English has become more widely used since Hungary joined the EU. According to the 2011 census, Hungarians made up more than 90% of people who declared their ethnicity, with the rest being made up mostly of ethnicities from surrounding European nations. According to the same census, the primary religion in Hungary is Christianity with more than half the population declaring themselves to be Christian. Jewish, Buddhist and Muslim inhabitants made up less than 0.5% of the population in total. 27.2% of the population did not declare a religion while 16.7% declared themselves explicitly irreligious, and 1.5% atheist.
Hungary has a rich cultural history with many significant contributions to arts, music, literature, sports, science and technology. It attracts many international tourists and has a growing expat community due to the fact that it is very livable and affordable.
As of 2019, there were no foreign exchange controls in Hungary.
Hungary has a civil law system which is primarily based on German Law. The judicial system is divided between regular courts with civil and criminal jurisdiction and administrative courts which handle litigation between individuals and public administration. Budapest is home to Hungary’s highest courts.
The Hungarian Companies Act is the primary legislation that governs and regulates corporations in Hungary. It sets out the regulations regarding incorporation, activity, termination and taxation.
The most common corporate structures for companies in Hungary are that of the Limited Liability Company (Kft) and the Company Limited by Shares (Rt, Zrt, or Nyrt). Of the two, Kft’s are the preferred investment vehicle for foreign investors who wish to set up an offshore business in Hungary.
The Hungarian Kft offers a high degree of flexibility. It requires only a single shareholder and director, who can be the same person. The company can also be founded by any non-resident or resident natural person, legal person or business association.
While the corporation must have a registered local agent and office, the primary business address can be anywhere in the world. It is important to note that the location and type of shareholders does have differing tax implications. A Kft must have a minimum authorised share capital of HUF 3 million (a little under 10,000 USD). The entire incorporation process usually takes about 2 - 3 weeks.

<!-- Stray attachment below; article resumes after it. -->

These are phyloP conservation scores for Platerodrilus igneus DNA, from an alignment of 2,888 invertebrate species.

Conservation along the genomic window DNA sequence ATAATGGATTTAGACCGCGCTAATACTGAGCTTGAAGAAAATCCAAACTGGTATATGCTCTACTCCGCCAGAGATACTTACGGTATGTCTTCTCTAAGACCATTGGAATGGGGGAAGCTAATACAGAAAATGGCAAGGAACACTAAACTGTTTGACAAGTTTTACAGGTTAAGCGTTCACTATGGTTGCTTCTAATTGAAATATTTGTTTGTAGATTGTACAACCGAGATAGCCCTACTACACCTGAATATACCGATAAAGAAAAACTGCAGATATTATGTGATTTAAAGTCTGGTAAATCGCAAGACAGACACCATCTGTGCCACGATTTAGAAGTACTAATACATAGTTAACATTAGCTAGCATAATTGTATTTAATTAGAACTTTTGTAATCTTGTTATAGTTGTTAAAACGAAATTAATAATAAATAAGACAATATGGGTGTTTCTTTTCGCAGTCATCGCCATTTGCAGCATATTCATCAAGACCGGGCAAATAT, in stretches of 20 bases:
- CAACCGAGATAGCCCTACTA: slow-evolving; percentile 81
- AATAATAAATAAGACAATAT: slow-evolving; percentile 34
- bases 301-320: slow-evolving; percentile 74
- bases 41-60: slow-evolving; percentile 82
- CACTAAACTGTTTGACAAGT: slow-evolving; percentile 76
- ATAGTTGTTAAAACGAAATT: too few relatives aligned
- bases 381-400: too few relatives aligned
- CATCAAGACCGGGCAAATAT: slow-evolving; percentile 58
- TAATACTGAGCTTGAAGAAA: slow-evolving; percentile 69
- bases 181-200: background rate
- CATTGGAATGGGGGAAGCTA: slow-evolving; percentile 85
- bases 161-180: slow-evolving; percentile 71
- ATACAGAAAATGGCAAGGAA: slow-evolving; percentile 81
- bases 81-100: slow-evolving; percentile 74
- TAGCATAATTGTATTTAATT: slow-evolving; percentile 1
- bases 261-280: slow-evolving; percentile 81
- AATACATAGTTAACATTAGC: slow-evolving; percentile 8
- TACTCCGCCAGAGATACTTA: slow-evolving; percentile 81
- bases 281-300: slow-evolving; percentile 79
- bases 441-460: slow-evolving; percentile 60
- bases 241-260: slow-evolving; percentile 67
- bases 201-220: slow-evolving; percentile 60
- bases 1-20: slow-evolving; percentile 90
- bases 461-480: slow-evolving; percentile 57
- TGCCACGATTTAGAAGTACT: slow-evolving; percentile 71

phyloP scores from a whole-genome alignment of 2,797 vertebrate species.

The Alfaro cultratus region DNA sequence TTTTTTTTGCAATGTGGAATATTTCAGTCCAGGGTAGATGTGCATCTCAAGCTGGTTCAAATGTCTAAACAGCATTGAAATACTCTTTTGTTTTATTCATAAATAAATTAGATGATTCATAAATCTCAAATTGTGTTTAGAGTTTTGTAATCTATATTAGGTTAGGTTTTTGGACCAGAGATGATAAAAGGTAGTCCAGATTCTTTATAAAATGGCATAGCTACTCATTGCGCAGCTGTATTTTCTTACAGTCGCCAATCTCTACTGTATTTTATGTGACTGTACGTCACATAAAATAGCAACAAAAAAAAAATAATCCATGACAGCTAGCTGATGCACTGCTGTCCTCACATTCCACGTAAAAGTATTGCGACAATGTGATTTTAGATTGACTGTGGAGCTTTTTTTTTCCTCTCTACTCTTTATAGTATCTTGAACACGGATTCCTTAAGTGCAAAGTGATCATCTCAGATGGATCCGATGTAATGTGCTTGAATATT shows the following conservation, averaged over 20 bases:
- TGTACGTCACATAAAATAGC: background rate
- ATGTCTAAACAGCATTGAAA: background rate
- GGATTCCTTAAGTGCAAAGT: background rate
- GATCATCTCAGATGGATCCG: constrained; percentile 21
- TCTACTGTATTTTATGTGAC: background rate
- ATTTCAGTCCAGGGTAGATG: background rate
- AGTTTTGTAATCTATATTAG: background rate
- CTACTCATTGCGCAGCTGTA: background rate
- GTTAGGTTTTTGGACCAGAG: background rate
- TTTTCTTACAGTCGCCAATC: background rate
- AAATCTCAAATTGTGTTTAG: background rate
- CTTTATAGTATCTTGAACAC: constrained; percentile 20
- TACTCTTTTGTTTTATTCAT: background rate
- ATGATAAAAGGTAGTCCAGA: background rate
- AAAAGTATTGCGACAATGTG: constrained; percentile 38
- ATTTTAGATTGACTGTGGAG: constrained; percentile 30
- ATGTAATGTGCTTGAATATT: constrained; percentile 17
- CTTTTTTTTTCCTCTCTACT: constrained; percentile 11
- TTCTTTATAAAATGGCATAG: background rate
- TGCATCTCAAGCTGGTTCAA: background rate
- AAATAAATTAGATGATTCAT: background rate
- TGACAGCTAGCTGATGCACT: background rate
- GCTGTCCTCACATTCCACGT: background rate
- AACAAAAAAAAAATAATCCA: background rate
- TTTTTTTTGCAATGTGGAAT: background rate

As mentioned, Hungary has the lowest corporate tax rate in the European Union of only 9%. In addition, there are very favourable laws regarding tax deductions, and losses can be carried forward for five years for deduction, at a limit of 50% of the current year’s taxable income.
Hungarian companies incur zero withholding tax for dividends, interest and royalties which are paid to foreign corporate owners. However, there is a withholding tax of 15% on these distributions to individuals. For this reason, it is advisable for foreigners to invest in Hungarian corporations via holding companies (i.e. those wishing to incorporate in Hungary should do so through a corporate entity, and not as an individual).
Hungary has over 70 double taxation treaties with many of the world’s most important jurisdictions (such as the EU, Canada, China, Hong Kong, Singapore, Switzerland and the USA). This helps to prevent losses from double taxation.